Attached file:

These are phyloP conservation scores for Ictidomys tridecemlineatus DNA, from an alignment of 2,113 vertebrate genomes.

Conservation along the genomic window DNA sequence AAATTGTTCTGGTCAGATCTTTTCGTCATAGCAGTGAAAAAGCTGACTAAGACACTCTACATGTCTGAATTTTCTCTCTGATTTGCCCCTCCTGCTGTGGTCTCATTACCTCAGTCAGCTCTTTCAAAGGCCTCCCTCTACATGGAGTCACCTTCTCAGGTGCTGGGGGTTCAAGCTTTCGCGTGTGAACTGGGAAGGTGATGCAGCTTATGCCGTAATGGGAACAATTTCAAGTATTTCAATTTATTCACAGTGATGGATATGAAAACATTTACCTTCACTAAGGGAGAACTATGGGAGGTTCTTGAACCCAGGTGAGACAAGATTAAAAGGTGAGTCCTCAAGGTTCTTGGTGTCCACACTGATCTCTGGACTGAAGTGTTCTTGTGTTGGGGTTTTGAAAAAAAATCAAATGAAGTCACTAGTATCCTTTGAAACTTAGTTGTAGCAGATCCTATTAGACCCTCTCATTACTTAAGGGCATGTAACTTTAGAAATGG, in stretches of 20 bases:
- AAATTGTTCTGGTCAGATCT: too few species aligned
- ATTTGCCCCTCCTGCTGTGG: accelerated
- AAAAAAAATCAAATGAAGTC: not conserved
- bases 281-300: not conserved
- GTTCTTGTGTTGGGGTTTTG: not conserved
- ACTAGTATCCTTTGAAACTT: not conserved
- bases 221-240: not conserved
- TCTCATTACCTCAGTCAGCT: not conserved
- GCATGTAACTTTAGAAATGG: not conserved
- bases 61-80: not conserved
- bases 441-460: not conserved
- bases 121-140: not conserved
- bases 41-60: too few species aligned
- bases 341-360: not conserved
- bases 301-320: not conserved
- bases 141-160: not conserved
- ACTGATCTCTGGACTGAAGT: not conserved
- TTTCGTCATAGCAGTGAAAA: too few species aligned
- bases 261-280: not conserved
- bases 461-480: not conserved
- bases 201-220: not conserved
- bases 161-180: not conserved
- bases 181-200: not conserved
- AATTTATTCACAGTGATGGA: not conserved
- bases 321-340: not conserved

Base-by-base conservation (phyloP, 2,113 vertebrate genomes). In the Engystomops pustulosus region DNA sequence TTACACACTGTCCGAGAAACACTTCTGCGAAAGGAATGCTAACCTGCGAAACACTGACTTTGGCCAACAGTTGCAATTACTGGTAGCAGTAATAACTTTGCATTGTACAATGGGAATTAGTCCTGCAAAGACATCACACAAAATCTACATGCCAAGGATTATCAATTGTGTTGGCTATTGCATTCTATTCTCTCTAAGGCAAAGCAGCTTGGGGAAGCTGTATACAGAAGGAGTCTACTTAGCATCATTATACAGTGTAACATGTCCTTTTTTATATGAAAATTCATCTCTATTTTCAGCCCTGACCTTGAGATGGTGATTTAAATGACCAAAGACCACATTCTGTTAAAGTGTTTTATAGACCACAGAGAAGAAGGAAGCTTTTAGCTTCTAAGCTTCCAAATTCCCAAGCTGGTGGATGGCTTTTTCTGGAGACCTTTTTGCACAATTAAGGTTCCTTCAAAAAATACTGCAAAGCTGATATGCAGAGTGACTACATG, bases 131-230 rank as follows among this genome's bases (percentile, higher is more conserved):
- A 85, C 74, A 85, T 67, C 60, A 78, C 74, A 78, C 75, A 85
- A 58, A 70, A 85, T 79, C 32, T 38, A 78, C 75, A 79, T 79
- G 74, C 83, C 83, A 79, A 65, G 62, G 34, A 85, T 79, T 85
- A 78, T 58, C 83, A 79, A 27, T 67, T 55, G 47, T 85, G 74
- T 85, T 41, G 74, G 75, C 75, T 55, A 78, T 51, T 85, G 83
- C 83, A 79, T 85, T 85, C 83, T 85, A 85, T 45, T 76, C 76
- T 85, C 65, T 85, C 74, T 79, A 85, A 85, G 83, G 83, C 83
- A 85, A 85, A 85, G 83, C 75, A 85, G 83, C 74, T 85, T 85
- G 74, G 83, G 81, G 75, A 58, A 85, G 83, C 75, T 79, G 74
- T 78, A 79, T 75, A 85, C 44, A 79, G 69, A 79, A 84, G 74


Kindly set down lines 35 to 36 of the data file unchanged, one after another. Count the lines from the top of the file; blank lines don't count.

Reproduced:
- T 85, C 65, T 85, C 74, T 79, A 85, A 85, G 83, G 83, C 83
- A 85, A 85, A 85, G 83, C 75, A 85, G 83, C 74, T 85, T 85